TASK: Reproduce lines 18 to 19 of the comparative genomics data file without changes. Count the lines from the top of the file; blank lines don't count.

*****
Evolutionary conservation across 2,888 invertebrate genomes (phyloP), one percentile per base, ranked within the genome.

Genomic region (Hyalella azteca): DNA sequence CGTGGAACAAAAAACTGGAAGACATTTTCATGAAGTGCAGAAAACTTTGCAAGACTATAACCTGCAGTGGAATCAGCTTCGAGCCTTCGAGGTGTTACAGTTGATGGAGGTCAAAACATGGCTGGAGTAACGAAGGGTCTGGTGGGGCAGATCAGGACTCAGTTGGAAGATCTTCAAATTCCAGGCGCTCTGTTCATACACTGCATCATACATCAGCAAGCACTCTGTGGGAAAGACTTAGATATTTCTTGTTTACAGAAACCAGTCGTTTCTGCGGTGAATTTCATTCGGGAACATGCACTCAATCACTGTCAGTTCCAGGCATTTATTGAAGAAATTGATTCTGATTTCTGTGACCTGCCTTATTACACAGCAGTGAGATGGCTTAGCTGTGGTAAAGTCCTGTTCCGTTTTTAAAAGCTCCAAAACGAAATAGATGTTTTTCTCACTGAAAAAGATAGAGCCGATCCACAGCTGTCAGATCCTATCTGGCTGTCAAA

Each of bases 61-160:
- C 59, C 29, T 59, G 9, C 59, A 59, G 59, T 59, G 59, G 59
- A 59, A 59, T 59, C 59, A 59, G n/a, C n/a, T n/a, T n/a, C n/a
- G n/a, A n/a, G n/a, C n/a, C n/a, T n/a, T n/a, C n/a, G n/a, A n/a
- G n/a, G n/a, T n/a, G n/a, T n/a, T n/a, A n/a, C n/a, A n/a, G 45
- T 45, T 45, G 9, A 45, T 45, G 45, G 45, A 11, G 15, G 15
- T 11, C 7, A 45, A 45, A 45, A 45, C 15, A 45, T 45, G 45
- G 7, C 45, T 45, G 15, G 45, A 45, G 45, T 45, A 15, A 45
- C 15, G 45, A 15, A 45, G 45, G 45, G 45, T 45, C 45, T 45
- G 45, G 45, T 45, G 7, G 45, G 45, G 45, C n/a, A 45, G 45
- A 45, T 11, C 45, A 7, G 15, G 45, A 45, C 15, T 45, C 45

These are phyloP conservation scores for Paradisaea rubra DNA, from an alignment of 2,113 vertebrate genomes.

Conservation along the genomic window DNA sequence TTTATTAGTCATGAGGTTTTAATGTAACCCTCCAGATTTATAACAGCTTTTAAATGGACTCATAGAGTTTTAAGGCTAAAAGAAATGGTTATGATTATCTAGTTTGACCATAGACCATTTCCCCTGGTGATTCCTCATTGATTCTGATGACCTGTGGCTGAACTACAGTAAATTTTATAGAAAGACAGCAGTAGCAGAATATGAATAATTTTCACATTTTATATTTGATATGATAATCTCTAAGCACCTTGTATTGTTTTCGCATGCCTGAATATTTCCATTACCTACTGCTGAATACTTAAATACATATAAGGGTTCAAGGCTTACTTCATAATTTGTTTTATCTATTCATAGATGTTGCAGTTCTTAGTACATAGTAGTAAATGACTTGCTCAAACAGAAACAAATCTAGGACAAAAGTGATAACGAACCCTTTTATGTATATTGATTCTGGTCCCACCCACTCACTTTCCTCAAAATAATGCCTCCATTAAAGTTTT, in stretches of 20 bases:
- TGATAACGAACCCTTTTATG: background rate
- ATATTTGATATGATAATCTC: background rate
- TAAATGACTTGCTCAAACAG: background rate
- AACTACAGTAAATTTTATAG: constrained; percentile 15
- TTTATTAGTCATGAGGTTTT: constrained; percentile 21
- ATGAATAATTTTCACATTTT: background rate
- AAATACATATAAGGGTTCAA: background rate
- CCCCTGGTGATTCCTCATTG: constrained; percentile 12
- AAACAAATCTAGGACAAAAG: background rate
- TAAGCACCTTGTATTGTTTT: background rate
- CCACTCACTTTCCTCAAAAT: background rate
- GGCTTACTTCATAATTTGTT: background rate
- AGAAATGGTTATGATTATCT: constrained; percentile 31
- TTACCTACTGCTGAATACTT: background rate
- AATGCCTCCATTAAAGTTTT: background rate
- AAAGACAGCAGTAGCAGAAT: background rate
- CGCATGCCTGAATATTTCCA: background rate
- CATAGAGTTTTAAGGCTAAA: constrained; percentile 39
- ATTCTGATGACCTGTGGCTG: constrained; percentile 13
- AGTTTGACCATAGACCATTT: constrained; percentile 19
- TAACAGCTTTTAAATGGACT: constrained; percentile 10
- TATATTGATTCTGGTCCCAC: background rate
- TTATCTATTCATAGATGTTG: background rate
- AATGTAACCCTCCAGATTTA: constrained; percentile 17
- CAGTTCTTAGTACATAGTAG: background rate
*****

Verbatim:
- TAAATGACTTGCTCAAACAG: background rate
- AACTACAGTAAATTTTATAG: constrained; percentile 15